SAN DIEGO — When the pandemic hit, hundreds of people living in San Diego's bridge shelters moved into the convention center, where they could spread out.
More than six months later, they're still there. And it's the site of a Coronavirus outbreak.
This month, 115 people living in the convention center tested positive for the the virus, and have moved to county-supplied hotel rooms for isolation.
The remainder of the roughly 800 residents continue to live on site, now a one-stop shop of services including meals, laundry and finding permanent housing.
Bob McElroy's Alpha Project is one of the city contractors serving the shelter.
“It saved hundreds of people's lives, we couldn't have operated in the close proximity that we were in with the bridge shelters and Golden Hall and other facilities so it saved lives and I can't put a cost on that,” McElroy said.
But the cost is now coming under scrutiny.
From April through December, the city budgeted $40 million to the convention center shelter, though most of that is via federal and state funds dedicated to COVID or homelessness. The city is now spending $1.6 million per month to rent the convention center from its own nonprofit.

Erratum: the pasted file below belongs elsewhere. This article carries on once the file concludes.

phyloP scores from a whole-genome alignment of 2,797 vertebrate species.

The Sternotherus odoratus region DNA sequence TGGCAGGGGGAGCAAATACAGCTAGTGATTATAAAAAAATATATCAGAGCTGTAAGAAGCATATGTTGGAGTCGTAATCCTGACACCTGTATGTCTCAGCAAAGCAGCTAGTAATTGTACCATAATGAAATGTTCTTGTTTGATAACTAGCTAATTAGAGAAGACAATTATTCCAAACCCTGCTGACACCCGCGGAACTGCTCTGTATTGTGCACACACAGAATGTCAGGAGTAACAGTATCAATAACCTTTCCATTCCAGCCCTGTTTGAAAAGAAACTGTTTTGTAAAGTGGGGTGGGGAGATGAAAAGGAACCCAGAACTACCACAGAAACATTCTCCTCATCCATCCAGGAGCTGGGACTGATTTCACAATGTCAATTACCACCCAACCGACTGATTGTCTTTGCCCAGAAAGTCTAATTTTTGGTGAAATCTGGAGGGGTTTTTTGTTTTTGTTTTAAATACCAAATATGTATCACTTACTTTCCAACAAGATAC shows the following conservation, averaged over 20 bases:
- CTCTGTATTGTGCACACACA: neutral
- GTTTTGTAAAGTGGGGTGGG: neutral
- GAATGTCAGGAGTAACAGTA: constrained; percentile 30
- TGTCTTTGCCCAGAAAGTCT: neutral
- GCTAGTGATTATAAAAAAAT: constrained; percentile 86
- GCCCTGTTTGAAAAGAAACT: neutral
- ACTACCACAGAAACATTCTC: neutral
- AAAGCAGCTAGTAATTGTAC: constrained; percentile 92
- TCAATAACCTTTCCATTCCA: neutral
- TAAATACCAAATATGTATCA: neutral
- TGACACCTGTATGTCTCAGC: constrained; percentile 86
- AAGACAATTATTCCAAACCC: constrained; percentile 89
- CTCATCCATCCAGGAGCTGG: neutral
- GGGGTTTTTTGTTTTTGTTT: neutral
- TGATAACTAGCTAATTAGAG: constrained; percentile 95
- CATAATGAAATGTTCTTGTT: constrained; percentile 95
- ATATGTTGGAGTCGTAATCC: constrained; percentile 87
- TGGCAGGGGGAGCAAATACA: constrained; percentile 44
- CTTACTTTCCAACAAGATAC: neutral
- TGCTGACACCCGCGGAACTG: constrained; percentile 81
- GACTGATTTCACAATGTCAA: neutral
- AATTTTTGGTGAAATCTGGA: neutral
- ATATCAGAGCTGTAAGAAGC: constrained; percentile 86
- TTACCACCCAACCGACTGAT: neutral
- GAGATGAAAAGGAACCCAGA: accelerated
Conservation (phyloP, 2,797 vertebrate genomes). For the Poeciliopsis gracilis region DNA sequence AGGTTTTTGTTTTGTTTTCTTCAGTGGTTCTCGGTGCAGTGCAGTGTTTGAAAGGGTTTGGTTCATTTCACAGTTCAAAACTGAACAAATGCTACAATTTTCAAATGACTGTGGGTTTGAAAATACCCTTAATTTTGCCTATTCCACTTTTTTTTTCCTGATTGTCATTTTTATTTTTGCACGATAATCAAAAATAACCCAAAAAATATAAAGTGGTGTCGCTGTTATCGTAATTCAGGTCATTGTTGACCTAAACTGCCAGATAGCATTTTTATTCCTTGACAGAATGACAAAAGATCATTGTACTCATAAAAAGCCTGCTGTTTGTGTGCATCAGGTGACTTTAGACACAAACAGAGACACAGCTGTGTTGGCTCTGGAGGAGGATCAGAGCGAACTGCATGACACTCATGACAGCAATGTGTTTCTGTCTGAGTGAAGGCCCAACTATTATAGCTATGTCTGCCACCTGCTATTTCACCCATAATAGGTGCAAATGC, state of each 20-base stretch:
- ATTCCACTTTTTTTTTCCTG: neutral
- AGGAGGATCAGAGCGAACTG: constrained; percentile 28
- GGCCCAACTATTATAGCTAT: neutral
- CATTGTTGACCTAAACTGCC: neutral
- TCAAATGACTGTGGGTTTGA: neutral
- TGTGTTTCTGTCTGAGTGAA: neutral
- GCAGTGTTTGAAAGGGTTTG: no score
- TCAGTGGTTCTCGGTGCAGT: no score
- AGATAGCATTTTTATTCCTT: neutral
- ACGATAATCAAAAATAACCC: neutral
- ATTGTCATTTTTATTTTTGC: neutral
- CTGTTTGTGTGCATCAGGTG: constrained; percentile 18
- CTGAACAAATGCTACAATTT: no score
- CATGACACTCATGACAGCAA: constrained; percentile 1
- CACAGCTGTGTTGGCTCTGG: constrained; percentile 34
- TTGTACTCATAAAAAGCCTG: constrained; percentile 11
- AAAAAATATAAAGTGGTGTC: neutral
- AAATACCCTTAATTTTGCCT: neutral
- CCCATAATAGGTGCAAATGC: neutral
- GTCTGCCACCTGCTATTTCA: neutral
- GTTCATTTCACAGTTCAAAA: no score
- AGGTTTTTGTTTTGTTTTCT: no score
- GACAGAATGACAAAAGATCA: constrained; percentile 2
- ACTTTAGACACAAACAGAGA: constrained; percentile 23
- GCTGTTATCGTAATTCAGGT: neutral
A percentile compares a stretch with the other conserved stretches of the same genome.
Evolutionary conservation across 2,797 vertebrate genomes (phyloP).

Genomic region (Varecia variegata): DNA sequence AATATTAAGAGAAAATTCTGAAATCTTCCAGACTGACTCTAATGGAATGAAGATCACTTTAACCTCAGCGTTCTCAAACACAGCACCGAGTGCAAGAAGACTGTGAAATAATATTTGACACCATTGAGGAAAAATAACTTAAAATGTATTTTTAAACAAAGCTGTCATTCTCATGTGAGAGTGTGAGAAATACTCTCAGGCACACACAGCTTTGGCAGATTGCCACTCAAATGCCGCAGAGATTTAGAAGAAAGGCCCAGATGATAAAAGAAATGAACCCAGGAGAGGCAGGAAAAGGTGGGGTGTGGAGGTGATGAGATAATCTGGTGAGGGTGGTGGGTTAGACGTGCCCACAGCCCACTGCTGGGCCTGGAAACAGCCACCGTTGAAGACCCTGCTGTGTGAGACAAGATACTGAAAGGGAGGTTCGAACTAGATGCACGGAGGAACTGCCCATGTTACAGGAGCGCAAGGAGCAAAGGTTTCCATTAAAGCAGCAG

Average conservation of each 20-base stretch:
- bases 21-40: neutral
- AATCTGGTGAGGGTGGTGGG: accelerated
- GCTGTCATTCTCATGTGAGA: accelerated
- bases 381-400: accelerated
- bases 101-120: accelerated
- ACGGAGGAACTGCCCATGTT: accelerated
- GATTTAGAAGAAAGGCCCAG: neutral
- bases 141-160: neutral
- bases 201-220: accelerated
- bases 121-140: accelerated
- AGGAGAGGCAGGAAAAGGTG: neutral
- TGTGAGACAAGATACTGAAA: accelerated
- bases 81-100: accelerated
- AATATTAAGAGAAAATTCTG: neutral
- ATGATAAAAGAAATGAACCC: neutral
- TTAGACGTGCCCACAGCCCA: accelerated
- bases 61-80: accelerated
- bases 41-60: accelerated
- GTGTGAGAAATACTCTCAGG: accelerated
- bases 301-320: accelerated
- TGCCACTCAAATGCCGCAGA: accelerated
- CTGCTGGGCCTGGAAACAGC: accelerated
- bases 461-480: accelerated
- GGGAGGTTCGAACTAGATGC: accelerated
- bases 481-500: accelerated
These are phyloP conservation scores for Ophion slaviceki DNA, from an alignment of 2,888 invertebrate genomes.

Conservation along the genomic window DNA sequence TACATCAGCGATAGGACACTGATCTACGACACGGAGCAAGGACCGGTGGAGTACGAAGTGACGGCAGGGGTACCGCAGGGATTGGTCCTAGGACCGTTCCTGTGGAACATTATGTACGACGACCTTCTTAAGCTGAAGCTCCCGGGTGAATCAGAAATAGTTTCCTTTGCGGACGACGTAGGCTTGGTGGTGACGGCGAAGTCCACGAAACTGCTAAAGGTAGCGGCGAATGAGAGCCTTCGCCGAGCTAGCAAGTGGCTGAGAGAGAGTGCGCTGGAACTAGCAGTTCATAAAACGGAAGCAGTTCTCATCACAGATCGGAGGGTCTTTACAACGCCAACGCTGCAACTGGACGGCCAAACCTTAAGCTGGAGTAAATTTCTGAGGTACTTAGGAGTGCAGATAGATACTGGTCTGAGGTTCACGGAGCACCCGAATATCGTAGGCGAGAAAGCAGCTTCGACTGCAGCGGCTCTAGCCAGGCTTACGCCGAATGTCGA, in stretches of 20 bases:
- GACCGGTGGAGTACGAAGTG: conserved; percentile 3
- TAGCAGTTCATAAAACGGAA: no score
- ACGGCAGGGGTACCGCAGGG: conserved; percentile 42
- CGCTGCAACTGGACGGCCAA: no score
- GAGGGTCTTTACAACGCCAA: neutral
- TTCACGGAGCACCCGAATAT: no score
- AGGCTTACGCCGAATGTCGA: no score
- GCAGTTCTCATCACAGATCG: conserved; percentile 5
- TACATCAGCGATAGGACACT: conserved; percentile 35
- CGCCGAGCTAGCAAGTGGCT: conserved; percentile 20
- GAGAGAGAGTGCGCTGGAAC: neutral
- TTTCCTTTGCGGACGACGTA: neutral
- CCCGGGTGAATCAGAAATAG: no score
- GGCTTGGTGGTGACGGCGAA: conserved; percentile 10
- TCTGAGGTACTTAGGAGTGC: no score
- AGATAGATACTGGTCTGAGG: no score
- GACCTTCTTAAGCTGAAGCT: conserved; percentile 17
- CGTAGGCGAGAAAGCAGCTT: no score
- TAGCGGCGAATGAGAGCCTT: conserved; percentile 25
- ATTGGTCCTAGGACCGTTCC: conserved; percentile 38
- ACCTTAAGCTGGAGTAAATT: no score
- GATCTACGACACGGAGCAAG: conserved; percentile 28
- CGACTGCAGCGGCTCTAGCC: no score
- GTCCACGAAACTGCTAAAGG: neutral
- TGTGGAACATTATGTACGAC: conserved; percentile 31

The Union-Tribune reports that in November, the city spent $210 dollars per person per day for about 900 residents, totaling $5.7 million.
Now with the new outbreak, a group is renewing calls to close the center and place the residents in county-secured hotels subsidized with federal money to stop the spread.
“We could have kept several hotels open and the staff employed and put the money back into the local community,” said activist Shane Parmely.
The county has secured 806 hotel rooms for people to isolate, about a third of which are currently occupied.
In a statement, the city said it will continue to work closely with the county to ensure it is providing the best protection and medical care in accordance with public-health guidelines.
The statement added comparing hotel rate does not account for the full cost of supportive services it provides at the shelter.